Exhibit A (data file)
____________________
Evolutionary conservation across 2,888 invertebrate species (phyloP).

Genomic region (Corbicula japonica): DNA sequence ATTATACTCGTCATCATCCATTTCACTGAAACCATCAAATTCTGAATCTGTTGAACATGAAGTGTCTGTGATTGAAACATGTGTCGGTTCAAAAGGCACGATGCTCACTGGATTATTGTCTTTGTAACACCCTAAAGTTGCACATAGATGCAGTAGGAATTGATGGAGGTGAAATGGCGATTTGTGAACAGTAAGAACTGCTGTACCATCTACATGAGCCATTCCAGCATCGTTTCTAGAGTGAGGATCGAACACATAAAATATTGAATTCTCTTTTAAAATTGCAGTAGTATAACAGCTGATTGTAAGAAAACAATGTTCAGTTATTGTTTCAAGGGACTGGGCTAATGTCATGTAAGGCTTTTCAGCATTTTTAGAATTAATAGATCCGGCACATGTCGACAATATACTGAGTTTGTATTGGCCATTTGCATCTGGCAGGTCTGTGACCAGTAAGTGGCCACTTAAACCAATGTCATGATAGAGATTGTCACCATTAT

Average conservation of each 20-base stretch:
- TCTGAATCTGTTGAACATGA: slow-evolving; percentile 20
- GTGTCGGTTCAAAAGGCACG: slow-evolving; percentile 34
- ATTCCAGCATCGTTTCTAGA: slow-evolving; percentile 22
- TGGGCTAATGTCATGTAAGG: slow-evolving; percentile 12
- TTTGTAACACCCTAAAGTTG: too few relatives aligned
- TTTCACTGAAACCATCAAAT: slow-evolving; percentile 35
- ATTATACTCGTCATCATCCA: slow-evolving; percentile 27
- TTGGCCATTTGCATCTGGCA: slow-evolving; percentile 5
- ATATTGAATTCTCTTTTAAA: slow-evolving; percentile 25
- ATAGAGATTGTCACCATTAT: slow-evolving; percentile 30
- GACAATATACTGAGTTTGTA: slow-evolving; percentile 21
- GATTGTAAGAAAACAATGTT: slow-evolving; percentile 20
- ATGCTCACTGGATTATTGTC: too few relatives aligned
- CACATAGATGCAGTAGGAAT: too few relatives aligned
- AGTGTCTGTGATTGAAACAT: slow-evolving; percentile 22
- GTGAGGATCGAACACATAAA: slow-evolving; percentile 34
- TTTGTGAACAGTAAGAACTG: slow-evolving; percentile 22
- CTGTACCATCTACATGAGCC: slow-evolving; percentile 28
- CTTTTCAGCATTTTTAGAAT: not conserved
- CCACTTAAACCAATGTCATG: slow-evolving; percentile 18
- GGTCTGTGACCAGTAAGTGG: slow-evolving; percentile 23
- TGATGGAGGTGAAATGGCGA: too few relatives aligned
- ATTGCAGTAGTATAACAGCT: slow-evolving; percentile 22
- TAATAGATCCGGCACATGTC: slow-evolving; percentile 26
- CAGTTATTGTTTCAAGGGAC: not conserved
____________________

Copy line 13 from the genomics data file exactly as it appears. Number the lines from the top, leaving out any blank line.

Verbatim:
- ATAGAGATTGTCACCATTAT: slow-evolving; percentile 30